If you get some time you can explore the twin lakes now.

The Vishnusar lake lies 0.5 km to the left and 100 feet above the camp site. Head left and follow the stream without crossing it. The lake is two mounds away and takes about 7 minutes to reach. The first impression you get on seeing the Vishnusar lake is that it is big. It lies nestled below 4 mountains. The Kishansar peak though 0.5 km away, reflects in the lake. The reflections are wonderful when the lake is still. The colour of the lake depends on the time of the day and the clouds in the sky. Early in the morning, before the sun really shines, expect clear colourless water. The lake starts getting its colours when the sun shines. On a clear sunny morning, the water is absolutely blue. Clouds and the evening sun make it look greenish blue in the later half of the day. Whatever be the colour, the lake looks wonderful and it is worth catching a glimpse of the lake in all its hues.

The next lake in the series is Kishansar. This lies about 0.5 km away and 500 feet higher than Vishnusar. The Kishansar lake lies at the base of the Kishansar peak. It takes about 45 minutes to reach Kishansar lake from the camp site. Move right towards the stream and cross it where it is easy. The trail climbs up on the right side of the Vishnusar lake. There are multiple tracks here. For those keen on photography, the one going up is more attractive as you get the view of the meadow and the lake from a height. For those who prefer an easier trail, stick to the flatter trails. Though the two lakes are only 1.2 km apart, there is no point where the two lakes are visible together. Kishansar is also big and blue. It has a big meadow stretching on its right. The lake and the meadow are bordered on the farther side by a ridge line that raises sharply. The trail climbs up to the top of the ridge and on the top of this ridge is the Gadsar pass. Spend time at the Kishansar meadows photographing the lake from various angles.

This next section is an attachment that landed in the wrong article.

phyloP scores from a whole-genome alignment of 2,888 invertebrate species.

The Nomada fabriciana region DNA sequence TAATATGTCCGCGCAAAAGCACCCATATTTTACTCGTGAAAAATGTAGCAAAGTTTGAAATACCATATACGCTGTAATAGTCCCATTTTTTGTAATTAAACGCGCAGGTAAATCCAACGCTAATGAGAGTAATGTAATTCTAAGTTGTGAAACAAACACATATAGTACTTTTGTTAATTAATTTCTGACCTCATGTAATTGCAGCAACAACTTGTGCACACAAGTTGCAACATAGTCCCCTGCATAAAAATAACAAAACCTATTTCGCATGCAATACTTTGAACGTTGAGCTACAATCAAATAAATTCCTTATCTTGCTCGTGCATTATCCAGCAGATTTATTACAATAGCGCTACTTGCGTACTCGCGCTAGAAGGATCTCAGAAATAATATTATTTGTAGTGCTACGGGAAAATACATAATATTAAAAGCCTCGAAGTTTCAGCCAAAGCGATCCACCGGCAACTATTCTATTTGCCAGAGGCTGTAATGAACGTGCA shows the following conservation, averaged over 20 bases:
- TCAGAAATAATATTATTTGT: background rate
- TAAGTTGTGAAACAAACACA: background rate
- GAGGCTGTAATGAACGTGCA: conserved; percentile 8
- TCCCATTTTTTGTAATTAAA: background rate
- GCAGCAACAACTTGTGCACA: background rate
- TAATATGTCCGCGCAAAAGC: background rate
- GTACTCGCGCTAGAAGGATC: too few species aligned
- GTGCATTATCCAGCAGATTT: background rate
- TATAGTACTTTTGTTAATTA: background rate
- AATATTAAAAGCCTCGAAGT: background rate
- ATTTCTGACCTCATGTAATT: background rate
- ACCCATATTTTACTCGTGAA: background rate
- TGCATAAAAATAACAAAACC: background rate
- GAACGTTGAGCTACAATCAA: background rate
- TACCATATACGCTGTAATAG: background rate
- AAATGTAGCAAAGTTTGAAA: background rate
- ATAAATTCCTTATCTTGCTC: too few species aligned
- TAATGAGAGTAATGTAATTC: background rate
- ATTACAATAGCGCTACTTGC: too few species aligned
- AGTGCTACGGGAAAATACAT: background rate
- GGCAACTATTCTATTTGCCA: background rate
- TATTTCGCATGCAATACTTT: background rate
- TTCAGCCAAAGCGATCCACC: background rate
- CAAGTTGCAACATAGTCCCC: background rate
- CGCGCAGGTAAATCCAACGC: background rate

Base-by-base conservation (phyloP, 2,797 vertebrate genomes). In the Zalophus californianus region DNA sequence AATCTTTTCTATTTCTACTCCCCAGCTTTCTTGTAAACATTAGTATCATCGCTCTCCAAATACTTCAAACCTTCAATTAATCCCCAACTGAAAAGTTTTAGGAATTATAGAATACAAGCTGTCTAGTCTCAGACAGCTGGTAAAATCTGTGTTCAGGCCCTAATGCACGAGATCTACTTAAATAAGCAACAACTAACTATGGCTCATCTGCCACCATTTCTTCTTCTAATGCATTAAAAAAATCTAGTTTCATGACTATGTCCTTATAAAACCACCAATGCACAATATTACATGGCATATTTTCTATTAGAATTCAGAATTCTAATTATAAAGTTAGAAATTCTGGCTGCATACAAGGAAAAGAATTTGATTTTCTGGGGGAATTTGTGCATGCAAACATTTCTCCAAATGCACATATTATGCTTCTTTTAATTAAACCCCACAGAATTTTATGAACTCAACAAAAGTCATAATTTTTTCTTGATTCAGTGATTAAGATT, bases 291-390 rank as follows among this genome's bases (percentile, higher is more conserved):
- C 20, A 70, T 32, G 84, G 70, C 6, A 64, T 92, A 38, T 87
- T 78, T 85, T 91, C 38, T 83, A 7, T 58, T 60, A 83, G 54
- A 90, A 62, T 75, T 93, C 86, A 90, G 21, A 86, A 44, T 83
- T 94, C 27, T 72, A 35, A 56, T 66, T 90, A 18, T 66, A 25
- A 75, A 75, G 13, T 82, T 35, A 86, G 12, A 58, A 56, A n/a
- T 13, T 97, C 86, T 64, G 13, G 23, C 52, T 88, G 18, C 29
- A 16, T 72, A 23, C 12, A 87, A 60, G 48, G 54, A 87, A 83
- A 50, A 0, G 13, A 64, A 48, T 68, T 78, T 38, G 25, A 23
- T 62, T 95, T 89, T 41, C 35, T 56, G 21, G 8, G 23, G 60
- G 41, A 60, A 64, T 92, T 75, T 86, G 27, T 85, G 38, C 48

Day 4: Vishnusar to Gadsar via Kishansar lake and Gadsar Pass

  • Altitude: 12,000 ft (3,658 m) to 12,500 ft (3,810 m) via 13,800 ft (4,206 m)
  • Time taken: 5 hours, 16 km
  • Trek gradient: Moderate. 1.5-2 hours of steep ascent followed by 1 hour of steep descent, easing off into a level walk.
  • Water sources: Carry sufficient water from Vishnusar. You will find sources along the trail to refill your water bottles.

Descending through the Gadsar Pass. PC: Vishwajeet Chavan

The next part of the trek is from Kishansar lake side to the top of the ridge. You see a pencil thin line traversing through the mountain side. That is your track to follow. Always stick to the one going higher though any of them will take you to the top. It is an hour and a half climb to the top of the ridge at a moderate pace. 45 minutes into the climb, you will be treated by one of the loveliest views you can ever imagine. Both the Kishansar and Vishnusar lakes, in full view, together.

The view of the twin lakes lasts till you reach the ridge top or the Pass. This is called the Gadsar pass – altitude 13,800 ft – the highest point on this trek. The trek is a steep 2-hour ascent followed by a steep descent followed by a gentle walk in the meadows. On the other side of the Gadsar pass stretches a long valley with 2-3 small lakes visible. Far in the distance lie a series of snow-clad peaks. The peaks lie outside our Line of Control. It is not uncommon to find snow at the Gadsar pass and also in the initial parts of the descent to the other side.